I will soon read further on the mirrored letters of Tibetan and Phags-pa. They are still the earliest examples of reflections being used to create new letters that I am aware of and that is a history I am eager to pursue.
In the meantime, I would like to post about Mandombé. For this post I will be depending on information in part only available in Wikipedia. There are times when we just have to eat our words, for some of us this comes sooner rather than later.
First, thanks to the person who sent me this link with much related information - all of it very interesting. I tried to reply but my email client is suffering from an overactive spam blocker and I can't respond at this moment.
This Wikipedia page on Mandombé gives detailed information of how to read this script. The article was written by Denis Jacquerye and comes recommended by Don Osborn of Bisharat.net.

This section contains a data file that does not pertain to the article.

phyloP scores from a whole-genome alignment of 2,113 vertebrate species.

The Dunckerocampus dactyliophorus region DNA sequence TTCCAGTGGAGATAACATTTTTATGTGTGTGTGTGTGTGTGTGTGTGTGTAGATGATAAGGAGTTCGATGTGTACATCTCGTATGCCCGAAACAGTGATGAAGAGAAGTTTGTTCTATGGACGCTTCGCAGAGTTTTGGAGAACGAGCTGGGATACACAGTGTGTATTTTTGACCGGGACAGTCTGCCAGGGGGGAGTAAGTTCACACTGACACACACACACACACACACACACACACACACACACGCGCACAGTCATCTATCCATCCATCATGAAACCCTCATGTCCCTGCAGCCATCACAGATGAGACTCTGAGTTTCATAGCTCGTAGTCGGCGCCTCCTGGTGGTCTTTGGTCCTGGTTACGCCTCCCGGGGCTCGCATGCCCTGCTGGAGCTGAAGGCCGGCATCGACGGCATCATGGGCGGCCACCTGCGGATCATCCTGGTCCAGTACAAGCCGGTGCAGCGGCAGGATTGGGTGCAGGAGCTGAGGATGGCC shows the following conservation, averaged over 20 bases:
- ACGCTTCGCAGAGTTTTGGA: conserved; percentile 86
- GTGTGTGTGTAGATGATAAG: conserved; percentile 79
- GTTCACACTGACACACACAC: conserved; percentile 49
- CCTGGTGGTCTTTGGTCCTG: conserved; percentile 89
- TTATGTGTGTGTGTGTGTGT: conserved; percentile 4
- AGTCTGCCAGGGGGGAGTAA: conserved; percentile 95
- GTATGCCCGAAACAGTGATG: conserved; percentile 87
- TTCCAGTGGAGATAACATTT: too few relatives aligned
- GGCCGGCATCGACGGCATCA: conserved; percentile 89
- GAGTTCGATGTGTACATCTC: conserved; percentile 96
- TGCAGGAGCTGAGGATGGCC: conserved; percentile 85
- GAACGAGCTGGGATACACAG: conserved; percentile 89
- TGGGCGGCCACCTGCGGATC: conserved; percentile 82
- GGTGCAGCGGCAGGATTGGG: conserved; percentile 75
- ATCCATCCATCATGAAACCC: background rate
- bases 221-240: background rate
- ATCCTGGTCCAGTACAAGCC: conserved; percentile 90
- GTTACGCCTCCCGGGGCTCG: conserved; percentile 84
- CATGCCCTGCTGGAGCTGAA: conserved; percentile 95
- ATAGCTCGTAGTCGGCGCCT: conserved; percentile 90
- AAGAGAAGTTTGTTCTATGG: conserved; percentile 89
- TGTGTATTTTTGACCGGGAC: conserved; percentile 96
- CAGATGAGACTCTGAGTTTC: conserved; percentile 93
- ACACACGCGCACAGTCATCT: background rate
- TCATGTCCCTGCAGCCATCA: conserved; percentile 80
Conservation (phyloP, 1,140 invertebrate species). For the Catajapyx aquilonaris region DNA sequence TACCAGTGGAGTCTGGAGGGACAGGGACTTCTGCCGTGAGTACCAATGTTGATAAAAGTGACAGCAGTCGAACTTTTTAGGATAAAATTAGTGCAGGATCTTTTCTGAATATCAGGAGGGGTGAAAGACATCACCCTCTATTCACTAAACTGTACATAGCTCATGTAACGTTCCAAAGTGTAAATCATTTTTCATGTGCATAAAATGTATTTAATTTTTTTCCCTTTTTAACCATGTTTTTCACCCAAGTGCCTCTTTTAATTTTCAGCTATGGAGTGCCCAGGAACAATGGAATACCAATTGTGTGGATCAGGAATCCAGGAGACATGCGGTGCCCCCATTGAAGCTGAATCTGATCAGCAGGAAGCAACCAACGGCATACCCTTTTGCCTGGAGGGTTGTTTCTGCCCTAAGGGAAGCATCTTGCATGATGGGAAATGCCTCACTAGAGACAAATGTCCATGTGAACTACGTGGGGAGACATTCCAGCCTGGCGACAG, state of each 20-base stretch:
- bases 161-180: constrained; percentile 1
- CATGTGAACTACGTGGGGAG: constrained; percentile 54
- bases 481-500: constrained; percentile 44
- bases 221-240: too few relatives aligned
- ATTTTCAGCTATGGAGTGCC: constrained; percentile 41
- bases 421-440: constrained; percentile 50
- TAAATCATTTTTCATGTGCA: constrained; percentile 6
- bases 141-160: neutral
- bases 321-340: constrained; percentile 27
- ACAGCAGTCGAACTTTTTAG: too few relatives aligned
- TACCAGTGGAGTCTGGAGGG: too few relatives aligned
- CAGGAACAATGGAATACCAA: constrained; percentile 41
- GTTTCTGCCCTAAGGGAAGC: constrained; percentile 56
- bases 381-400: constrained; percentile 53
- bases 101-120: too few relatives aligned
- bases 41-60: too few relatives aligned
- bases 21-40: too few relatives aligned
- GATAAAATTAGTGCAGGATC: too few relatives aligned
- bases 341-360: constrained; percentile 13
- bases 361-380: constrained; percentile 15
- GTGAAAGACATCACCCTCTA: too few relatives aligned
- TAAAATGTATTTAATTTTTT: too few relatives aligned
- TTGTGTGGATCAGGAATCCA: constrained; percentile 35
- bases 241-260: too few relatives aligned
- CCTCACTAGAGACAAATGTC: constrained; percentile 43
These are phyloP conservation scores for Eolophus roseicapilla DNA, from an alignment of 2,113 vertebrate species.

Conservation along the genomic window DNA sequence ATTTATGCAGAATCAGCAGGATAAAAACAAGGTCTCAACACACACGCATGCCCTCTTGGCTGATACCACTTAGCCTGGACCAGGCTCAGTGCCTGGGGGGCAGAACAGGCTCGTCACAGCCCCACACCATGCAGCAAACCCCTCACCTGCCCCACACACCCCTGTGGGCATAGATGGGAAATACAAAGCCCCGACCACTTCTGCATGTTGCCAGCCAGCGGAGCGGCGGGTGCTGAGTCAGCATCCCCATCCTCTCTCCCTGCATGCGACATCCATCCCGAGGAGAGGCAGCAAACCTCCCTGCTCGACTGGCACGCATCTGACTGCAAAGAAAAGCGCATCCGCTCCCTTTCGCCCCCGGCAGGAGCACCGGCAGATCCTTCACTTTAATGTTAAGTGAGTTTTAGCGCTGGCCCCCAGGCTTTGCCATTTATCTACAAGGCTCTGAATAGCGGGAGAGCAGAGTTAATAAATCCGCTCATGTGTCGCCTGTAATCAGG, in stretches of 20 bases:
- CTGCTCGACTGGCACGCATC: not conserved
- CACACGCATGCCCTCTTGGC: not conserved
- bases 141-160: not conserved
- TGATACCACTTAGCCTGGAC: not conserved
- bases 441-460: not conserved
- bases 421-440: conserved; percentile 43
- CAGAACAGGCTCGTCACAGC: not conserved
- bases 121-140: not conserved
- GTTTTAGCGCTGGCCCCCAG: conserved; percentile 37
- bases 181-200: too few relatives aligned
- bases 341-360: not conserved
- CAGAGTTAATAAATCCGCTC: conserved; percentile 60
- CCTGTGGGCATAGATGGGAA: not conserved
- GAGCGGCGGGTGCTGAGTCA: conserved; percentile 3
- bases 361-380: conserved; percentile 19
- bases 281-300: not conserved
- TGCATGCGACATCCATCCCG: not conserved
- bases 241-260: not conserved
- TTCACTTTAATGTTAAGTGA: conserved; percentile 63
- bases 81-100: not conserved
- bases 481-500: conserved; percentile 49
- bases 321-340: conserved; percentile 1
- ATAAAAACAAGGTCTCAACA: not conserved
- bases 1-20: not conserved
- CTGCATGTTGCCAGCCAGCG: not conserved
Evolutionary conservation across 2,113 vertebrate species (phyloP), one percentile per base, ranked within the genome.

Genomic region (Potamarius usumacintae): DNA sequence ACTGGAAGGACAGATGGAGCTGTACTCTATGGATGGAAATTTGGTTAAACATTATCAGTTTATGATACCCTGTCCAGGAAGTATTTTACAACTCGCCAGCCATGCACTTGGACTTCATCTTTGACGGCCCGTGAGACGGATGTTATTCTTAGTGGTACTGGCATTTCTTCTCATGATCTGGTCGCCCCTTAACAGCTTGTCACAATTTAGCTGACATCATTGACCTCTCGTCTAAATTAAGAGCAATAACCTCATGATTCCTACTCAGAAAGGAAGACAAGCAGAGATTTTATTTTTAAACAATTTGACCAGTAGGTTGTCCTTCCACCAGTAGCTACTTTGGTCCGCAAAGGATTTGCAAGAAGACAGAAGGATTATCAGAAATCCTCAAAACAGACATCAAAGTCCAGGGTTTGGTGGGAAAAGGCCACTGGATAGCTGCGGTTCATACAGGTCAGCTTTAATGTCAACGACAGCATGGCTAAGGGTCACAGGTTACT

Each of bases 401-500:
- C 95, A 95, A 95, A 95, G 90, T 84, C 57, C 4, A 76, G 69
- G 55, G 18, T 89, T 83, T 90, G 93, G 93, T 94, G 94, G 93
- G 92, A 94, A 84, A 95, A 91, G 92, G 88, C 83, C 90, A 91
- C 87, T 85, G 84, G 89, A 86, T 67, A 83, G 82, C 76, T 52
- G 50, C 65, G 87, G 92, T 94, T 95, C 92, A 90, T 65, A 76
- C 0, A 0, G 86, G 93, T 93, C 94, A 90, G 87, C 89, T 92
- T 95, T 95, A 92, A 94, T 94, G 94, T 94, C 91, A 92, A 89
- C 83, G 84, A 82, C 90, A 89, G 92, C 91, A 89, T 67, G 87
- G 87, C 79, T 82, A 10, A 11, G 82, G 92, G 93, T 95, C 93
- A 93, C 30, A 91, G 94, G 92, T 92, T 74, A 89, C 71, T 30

Since I am constantly reminding myself to return to the visual aspects of a script as the focus rather than its linguistics aspects, which I can't resist but enough of that, here is a page of art inspired by the Mandombé script. It is important to see how this script is understood visually by its users.
Matters of note related to this script. It was invented by David Wabeladio in 1978 in the Congo and makes use of rotations to create both vowels and consonants. Scan down this page to see Wabeladio writing in Mandombé on a blackboard.
This script will lead into the very interesting question of whether transformations and rotations make a script difficult to read - that is more difficult to read than say Chinese or Arabic.
More information here and here.